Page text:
Why choose Indiegogo or Kickstarter for you next natural product or project? Indiegogo offers Flexible Funding, which means even if you don't meet your goal you still keep the money, unlike Kickstarter, which refunds money to pledgers. However, if a goal is not met with the Flexible Funding option, Indiegogo takes 9 percent of what you raised, versus no fees for Fixed Funding.
A perk of Kickstarter is that it boasts a larger userbase; however, it can only be used for projects (i.e. not starting a company) and doesn't allow charity or cause funding like Indiegogo. Kickstarter's all-or-nothing model so far has a 44 percent success rate of projects meeting their goal.
Here are four crowdfunding campaigns that caught our attention:
White Girl Salsa's $48,000 attempt
Many Indiegogo and Kickstarter campaigns aim to launch something, but White Girl Salsa's campaign is crowdfunding to continue its business by breaking even. "You'd think, being in 300 grocery stores, I might be there," says Founder Julie Nirvelli in a video, "but this is a really high volume business and you have to sell a lot of jars of salsa to break even."
Boulder, Colo.-based White Girl Salsa plans to use funds to market more of its non-GMO tomatillo salsas in existing stores while expanding distribution. Nirvelli is transparent and clear about how she'll using the money and includes perks such as salsa for a year, swag hats and t-shirts. The company met $18,000 of its $48K goal.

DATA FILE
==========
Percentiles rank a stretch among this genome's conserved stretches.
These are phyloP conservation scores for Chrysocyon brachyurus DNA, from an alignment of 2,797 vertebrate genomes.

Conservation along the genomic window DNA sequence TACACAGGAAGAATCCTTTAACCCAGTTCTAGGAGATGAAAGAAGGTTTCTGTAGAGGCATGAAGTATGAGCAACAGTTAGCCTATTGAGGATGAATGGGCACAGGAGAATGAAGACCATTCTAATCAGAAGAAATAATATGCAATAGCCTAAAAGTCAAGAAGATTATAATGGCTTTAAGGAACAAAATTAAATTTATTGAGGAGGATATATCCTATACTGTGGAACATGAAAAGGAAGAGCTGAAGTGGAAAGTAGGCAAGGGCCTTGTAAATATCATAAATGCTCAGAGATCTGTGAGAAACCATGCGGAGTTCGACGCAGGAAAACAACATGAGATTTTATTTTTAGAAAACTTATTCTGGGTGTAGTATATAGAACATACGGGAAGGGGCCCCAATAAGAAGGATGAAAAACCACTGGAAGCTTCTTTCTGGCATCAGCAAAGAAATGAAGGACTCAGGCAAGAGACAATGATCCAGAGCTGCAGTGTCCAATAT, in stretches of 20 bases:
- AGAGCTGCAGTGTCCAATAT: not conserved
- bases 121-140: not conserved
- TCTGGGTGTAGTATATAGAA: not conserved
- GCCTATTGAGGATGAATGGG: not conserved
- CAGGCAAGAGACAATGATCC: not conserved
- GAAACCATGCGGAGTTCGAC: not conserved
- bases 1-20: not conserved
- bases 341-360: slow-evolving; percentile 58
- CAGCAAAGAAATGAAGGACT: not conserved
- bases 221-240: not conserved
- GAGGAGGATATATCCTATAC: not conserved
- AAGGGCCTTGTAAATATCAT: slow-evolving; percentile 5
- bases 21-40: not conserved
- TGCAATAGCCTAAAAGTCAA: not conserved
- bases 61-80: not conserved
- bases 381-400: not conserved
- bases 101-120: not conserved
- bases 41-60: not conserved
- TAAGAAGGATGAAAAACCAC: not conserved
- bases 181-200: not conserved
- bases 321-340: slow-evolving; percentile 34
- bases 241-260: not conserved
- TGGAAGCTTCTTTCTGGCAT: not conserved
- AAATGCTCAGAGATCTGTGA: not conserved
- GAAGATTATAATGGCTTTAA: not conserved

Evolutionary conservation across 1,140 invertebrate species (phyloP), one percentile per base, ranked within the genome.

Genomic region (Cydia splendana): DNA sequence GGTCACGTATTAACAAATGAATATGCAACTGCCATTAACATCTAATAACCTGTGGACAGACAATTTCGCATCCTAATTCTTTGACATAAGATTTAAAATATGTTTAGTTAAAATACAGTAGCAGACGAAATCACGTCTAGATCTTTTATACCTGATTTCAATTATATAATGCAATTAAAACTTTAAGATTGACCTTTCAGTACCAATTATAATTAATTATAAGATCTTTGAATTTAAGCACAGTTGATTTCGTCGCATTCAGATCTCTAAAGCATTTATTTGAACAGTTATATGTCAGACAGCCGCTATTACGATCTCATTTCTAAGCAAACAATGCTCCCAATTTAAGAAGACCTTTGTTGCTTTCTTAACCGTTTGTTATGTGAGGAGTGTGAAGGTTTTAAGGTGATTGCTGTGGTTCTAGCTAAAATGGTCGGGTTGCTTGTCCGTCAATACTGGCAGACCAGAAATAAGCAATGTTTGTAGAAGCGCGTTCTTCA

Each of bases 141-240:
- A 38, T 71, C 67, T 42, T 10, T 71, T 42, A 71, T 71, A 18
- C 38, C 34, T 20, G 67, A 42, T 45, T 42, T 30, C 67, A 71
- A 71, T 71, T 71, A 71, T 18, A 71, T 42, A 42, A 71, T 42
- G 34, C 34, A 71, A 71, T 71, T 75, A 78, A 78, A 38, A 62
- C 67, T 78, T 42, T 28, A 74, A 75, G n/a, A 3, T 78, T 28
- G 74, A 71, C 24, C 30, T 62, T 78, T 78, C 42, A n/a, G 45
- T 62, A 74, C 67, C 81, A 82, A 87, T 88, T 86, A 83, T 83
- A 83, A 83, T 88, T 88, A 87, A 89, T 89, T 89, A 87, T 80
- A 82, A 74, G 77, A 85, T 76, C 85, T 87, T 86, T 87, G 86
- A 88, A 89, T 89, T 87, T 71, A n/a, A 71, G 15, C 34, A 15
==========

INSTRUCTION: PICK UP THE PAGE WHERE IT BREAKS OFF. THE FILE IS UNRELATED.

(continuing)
Back to the Roots’ $280,000 success
Back to the Roots, makers of the Mushroom Garden, introduced their latest product on Kickstarter and with even with 15 days to go they surpassed their $100,000 goal. The Aquaponics Garden is a self-containing system which grows beans, spinach, herbs and other foods on top while a fish takes care of the rest down below.
Entrepreneurs Nikhil Arora and Alejandro Velez put together a savvy video that tells the story and mission behind their latest product. Plus, the pair is selling the kits to pledgers at 33 percent off the retail price. Even though it's fully-funded, pledgers can still give money to buy the kits before they hit shelves.
Dr. Bronner's $25,000 blowout
Dr. Bronner's Magic Soaps' Indiegogo campaign set a goal to raise $25,000 to provide mosquito nets for thousands of families in Eastern Ghana—and they blew that target out of the water with a $47K raise. The nets will help fight the spread of malaria, a common disease that infects 40 percent of the population of Asuom, Ghana, each year.
The soap company will match each dollar raised to help their Fair Trade business partners in Asuom who provide palm oil for Dr. Bronner's soaps. The campaign featured a watch-worthy animated video, featuring the Bronners themselves, that explained the cause. Perks for donating ranged from a commemorative soap to dinner with the Bronners and even a trip to Ghana.
Sneakz Organic's $5,000 launch
New natural companies don't have to simply rely on family and friends—they can enlist new fans before the products are even on shelf. That's exactly what Sneakz Organic did on Indiegogo in 2012 month to launch its organic milkshakes for kids that are "deliciously disguised" with a full serving of vegetables.
While the company didn't make its $5,000 goal, it did raise $2,735. The money will pay for Sneakz' first production run. We love companies that are transparent about ingredients, but Sneakz is also transparent about what it needs to get started, including:
· 261,000 impressions of Tetra Pak packaging
· 2,000 pounds of organic sweet potatoes, carrots and broccoli
· 300 pounds of organic cocoa powder